Coronavirus expands foothold at Georgia Power’s Vogtle nuclear project

Georgia Power’s expansion of Plant Vogtle remains underway but the company said a total of six workers there have now tested positive for the new coronavirus. The utility’s parent, Southern Company, has warned that the pandemic might affect the latest timeline and costs on the project, which is already years behind schedule and billions of dollars over budget. HYOSUB SHIN / HSHIN@AJC.COM
Georgia Power’s expansion of Plant Vogtle remains underway but the company said a total of six workers there have now tested positive for the new coronavirus. The utility’s parent, Southern Company, has warned that the pandemic might affect the latest timeline and costs on the project, which is already years behind schedule and billions of dollars over budget. HYOSUB SHIN / HSHIN@AJC.COM

The new coronavirus has infected several more workers on Georgia Power’s nuclear expansion of Plant Vogtle, described as the largest construction project in the state.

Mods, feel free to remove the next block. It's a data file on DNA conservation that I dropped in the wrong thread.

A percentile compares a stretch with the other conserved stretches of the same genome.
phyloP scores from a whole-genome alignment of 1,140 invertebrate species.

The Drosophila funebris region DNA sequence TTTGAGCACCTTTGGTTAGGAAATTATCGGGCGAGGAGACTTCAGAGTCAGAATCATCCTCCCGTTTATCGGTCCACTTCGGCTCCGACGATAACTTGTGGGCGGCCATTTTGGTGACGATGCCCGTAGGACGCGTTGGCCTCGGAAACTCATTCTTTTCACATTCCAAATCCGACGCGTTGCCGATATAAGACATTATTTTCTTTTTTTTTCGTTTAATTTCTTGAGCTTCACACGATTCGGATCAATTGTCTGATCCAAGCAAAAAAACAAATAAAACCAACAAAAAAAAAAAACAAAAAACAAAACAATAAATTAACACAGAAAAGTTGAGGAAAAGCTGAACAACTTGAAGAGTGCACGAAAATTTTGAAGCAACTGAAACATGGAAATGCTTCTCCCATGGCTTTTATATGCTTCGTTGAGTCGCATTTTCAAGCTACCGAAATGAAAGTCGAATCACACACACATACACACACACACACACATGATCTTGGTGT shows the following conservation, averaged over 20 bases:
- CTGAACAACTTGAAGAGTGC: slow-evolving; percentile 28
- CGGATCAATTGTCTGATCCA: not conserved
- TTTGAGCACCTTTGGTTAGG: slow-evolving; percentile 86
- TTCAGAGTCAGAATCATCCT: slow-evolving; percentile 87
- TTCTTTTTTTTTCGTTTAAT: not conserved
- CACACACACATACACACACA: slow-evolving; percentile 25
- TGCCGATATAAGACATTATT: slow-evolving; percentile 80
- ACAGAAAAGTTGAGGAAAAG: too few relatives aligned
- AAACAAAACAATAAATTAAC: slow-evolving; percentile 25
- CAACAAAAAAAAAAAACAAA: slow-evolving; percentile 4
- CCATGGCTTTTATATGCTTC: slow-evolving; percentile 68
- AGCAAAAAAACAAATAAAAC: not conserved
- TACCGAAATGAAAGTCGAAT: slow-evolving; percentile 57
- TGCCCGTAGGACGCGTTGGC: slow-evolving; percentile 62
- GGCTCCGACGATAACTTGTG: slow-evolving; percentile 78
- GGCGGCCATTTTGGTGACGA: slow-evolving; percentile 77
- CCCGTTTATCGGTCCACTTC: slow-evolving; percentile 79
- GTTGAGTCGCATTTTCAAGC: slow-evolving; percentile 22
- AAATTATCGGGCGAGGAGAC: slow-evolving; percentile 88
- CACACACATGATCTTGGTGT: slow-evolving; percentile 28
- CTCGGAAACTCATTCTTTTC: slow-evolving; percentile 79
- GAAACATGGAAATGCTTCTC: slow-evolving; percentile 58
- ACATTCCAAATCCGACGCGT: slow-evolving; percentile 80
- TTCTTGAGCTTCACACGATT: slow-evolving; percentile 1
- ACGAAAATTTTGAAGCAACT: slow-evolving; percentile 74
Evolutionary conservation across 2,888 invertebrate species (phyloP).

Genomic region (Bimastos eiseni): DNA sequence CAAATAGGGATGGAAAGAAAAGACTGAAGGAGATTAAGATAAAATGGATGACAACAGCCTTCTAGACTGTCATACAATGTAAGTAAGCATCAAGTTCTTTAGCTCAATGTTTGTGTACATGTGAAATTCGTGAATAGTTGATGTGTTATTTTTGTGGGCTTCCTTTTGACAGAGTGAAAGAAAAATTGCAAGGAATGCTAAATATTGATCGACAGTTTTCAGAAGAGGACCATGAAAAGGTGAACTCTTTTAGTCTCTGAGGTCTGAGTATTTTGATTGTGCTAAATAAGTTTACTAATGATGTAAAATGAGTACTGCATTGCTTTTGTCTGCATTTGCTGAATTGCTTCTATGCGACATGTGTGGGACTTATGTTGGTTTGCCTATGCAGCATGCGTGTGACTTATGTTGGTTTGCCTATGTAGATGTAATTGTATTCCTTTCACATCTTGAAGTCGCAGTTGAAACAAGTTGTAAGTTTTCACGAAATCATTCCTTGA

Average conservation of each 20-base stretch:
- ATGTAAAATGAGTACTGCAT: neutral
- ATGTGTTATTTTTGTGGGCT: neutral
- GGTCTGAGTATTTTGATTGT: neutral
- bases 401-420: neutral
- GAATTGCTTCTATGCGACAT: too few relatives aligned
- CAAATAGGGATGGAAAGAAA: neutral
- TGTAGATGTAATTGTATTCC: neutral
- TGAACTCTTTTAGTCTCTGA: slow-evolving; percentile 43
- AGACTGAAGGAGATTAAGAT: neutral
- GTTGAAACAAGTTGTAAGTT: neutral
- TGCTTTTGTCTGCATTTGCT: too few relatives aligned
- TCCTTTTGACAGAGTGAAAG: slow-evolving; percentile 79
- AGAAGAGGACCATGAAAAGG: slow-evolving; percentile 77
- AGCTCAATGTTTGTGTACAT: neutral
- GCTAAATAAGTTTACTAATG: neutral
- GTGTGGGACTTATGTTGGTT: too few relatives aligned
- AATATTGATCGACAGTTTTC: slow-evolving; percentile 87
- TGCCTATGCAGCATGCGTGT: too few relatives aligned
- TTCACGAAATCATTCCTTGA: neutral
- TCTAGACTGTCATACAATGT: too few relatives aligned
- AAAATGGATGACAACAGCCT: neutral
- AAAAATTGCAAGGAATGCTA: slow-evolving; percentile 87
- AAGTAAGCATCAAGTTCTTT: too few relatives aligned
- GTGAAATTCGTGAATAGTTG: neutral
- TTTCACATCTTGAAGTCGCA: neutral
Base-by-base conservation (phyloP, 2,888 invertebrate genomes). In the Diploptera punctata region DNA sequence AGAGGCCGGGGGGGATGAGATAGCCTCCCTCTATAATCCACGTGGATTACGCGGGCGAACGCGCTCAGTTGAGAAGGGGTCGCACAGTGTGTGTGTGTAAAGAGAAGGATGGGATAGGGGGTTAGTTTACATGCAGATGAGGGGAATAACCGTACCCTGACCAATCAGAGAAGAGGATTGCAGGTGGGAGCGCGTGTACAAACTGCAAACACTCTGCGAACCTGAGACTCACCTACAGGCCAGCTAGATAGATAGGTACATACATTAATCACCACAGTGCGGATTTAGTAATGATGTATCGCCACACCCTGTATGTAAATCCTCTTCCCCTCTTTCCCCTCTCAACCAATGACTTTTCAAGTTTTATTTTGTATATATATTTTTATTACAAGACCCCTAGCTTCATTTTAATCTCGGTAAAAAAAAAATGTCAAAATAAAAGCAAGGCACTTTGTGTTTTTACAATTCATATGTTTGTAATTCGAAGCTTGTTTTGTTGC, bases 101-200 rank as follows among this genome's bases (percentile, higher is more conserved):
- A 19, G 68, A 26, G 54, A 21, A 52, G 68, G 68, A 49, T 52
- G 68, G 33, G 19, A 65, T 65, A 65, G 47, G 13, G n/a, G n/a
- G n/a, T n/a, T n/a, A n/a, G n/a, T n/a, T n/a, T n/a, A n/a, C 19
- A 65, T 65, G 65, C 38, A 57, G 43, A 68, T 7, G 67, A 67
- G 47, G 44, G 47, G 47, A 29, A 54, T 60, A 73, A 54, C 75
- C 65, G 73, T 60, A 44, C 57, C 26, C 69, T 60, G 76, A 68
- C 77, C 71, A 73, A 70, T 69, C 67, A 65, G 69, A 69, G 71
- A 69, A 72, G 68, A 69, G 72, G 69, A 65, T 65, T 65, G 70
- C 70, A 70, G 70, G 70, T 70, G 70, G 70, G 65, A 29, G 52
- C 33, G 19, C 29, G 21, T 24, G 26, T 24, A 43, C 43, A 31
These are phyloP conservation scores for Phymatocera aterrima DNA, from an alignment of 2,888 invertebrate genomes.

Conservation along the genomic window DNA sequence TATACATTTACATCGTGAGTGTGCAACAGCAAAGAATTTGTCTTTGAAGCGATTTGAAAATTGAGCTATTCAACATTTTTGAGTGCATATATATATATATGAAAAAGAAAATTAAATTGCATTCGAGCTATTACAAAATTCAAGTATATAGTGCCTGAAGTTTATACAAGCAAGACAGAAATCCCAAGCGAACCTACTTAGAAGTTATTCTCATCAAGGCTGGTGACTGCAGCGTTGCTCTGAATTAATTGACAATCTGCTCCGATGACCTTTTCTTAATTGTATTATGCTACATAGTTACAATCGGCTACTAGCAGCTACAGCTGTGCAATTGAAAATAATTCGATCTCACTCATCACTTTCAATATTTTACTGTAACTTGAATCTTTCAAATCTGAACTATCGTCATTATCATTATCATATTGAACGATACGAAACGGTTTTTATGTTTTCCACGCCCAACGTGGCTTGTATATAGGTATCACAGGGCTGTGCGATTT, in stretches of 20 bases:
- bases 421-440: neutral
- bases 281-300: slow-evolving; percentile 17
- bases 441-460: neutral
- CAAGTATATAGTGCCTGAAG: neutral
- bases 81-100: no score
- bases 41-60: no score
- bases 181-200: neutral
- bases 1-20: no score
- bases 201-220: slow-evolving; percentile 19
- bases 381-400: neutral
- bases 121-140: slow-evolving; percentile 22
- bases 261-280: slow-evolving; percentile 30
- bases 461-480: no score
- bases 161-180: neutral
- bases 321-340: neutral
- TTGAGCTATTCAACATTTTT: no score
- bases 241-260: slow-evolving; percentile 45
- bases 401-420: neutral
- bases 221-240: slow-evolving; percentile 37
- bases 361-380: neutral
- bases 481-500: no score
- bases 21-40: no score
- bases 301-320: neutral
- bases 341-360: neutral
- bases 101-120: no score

The utility's parent, Southern Company, cautioned investors last week that the multi-billion-dollar project's latest timeline and costs could be disrupted by the pandemic. The work already is years behind scheduled and billions over budget, problems that developed long before COVID-19.

Georgia Power said Friday that a total of six of the roughly 9,000 workers assigned to the project have been confirmed to have COVID-19. It had reported the first confirmed case there less than a week ago.

Nearly 170 other workers are under quarantine because they were in close proximity to workers who had pending COVID-19 tests, company spokesman John Kraft wrote in an email to The Atlanta Journal-Constitution.

Eleven workers are awaiting test results and 79 have tested negative, he wrote.

The company did not disclose what parts of the project the workers were assigned to. Nor did it say whether any of the infected workers have been hospitalized.

“Construction work continues at the site under continuing enhanced protocols designed to reduce worker-to-worker contact and keep areas that workers frequent, cleaned and sanitized,” Kraft wrote.

Among other things, the company said it has added portable hand-washing stations, adjusted break schedules, implemented some alternate work schedules, closed an on-site cafeteria and suspended on-site transit trams and shuttle buses.

In Other News